The Spiteful Episcopal Bishop
On May 20, about to leave Xi’an in northwest China, I sat at breakfast checking email on my iPhone. The news: J. Jon Bruno, Episcopal bishop of Los Angeles, is selling the former St. James Church in Newport Beach, Calif., completed in 2002. St. James was the largest and most vibrant evangelical congregation in the Diocese of Los Angeles. Eight hundred members at least. Now, a developer will pay $15 million for the property and probably replace the church with townhouses.
St. James also had history in a previous building. Begun as a mission church in the 1940s, St. James soon opened the day school my husband attended through sixth grade. In the 1970s the Charismatic Renewal swept through part of the Episcopal Church and touched St. James. The congregation engaged the entire community—prison ministry, evening adult education classes, marriage and divorce support groups, food and clothing ministries to the poor, vibrant youth groups, mission trips around the world.
Soon the church had three services—traditional at 7:30 a.m., family service at 9, charismatic service at 11. Something for everyone. It all centered around loving and serving Jesus Christ—the Son of God, our crucified and risen Lord. Study focused on the Bible, God’s authoritative Word.
The Episcopal Church came to reject that belief, so St. James chose to become part of the Anglican Church of Uganda. Bishop Bruno sued the vestry and court battles commenced. They ended in 2013 with the California Supreme Court upholding appellate court rulings that gave the Episcopal hierarchs a legal victory: The St. James property went to the bishop. Between 150 and 200 members of the original congregation now meet in a senior center in Newport Beach. Other members have given up on churches.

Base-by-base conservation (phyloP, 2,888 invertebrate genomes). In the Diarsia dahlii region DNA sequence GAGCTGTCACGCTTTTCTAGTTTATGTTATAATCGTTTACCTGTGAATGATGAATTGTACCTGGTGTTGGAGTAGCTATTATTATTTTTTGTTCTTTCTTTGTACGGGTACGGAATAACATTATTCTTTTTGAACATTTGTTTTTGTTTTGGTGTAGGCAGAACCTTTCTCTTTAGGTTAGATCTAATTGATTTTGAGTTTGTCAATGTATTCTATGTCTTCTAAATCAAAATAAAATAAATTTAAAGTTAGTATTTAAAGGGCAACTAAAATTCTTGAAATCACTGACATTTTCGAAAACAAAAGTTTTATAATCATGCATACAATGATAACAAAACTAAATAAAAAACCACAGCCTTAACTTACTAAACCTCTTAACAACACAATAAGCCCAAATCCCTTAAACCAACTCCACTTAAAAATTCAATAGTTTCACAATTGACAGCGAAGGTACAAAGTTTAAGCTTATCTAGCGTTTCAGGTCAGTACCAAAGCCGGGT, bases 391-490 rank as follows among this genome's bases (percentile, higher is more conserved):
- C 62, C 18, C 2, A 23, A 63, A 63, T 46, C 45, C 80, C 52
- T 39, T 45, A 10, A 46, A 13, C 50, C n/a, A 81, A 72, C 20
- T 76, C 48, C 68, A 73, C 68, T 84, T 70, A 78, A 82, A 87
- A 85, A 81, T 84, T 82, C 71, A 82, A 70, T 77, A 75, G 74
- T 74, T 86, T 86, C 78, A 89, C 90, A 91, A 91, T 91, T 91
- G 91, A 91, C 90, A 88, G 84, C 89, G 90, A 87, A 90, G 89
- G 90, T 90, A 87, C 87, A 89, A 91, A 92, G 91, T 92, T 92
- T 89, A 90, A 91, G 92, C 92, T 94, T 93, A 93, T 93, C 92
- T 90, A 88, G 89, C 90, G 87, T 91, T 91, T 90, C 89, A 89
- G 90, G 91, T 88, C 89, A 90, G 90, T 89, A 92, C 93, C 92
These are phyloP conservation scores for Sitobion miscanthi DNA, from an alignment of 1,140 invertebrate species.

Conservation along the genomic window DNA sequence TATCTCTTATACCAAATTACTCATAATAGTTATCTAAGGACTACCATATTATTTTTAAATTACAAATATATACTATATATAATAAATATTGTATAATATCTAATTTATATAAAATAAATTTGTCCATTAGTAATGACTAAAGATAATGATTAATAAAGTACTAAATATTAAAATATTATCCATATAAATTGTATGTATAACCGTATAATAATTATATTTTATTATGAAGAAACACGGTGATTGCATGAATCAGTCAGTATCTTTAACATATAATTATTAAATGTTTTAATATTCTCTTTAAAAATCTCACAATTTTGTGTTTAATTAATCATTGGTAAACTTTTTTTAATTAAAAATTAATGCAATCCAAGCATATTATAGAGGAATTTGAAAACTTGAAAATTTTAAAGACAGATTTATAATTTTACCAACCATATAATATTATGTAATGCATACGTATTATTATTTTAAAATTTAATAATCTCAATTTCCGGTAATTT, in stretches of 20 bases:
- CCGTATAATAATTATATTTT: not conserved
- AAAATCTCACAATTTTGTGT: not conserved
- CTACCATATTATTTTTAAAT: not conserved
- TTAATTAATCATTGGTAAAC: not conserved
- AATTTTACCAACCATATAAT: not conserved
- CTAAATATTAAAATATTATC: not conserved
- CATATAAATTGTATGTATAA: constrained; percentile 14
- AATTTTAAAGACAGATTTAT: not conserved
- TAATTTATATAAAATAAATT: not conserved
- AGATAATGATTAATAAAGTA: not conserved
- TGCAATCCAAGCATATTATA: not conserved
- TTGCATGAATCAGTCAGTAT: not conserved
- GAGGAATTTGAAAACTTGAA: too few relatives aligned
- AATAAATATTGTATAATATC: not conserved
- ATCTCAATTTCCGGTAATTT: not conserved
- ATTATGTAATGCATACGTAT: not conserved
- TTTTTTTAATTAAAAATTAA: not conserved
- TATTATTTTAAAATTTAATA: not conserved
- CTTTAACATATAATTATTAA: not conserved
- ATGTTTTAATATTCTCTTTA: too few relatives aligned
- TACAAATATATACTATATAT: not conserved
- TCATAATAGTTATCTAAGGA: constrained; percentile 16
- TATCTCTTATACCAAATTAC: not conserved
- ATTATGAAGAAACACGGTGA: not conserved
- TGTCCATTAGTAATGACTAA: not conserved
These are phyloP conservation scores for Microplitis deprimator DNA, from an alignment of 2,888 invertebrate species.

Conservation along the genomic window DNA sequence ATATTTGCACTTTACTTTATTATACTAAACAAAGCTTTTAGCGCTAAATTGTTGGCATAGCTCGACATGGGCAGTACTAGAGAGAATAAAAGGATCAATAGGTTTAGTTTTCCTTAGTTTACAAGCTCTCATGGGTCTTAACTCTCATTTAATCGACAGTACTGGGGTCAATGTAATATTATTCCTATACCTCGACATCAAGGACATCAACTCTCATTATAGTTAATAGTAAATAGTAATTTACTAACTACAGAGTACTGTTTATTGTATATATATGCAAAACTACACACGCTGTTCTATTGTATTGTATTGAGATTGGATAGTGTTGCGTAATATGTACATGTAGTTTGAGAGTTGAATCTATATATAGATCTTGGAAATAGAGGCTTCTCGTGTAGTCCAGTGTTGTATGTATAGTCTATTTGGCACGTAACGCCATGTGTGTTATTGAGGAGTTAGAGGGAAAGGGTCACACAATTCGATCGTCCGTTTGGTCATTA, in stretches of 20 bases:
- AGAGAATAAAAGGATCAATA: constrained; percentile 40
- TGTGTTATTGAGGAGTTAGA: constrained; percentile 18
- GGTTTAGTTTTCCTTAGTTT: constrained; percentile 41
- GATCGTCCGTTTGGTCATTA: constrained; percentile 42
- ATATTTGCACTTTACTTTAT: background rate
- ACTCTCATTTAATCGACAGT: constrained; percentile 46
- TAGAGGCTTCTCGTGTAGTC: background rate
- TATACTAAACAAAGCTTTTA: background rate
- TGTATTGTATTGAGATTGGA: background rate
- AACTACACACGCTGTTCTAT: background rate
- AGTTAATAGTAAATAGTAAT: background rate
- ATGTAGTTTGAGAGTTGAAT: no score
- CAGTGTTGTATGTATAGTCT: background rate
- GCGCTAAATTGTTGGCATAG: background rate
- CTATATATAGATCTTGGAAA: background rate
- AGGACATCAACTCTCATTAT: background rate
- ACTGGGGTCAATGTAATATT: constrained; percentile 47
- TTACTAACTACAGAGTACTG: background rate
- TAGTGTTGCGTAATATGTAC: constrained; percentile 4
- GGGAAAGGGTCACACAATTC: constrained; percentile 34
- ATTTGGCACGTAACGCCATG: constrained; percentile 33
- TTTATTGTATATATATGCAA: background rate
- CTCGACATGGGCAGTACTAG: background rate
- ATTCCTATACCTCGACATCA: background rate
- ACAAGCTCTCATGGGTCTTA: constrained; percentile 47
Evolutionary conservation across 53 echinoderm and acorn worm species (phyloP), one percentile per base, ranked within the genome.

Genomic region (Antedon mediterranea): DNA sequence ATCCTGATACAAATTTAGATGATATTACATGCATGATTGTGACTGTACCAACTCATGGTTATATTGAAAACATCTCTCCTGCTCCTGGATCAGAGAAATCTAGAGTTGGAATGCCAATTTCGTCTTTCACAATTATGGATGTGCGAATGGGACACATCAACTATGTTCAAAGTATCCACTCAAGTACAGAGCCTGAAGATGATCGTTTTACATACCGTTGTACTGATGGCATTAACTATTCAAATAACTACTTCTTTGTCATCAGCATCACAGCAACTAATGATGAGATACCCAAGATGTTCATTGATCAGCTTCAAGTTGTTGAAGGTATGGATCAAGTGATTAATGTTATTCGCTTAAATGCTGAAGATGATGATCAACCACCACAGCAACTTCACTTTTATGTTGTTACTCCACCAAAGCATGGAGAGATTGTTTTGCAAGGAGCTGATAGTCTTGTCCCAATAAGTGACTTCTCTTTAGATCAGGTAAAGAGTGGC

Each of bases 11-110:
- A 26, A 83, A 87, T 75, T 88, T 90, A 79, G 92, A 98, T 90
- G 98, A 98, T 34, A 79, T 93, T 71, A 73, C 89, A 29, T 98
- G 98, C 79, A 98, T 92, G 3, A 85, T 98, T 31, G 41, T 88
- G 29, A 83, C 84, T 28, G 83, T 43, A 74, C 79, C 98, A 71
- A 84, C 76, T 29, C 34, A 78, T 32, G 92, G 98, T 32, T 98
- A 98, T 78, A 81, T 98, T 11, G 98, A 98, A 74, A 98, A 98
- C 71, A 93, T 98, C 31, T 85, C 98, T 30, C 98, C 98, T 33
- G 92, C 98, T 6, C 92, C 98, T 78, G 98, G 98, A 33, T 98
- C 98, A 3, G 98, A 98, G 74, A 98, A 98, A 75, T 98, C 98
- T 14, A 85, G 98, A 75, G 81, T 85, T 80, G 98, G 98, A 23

Read the whole thing. And here is the newspaper report of the sale. The Ahmansons paid to have ceramic Stations of the Cross modeled after a medieval Catalan version installed in the new church building. Now they will presumably be sold off, with the money going to the diocese, or perhaps they will just be scrapped.
Think of it: the Episcopal bishop of Los Angeles would rather see this church building destroyed than go to the breakaway orthodox Anglican congregation which had been worshiping there, and whose money and talents sustained it.
It is not at all surprising that the Episcopal bishop, especially an ardently liberal, pro-LGBT one like Jon Bruno, would have been displeased with the congregation breaking away from TEC to join a more orthodox Anglican communion. But it is breathtaking to consider that he would rather see the church building leveled and turned into condos than continue as a place of Christian worship. What kind of Christian does that? What kind of man does that?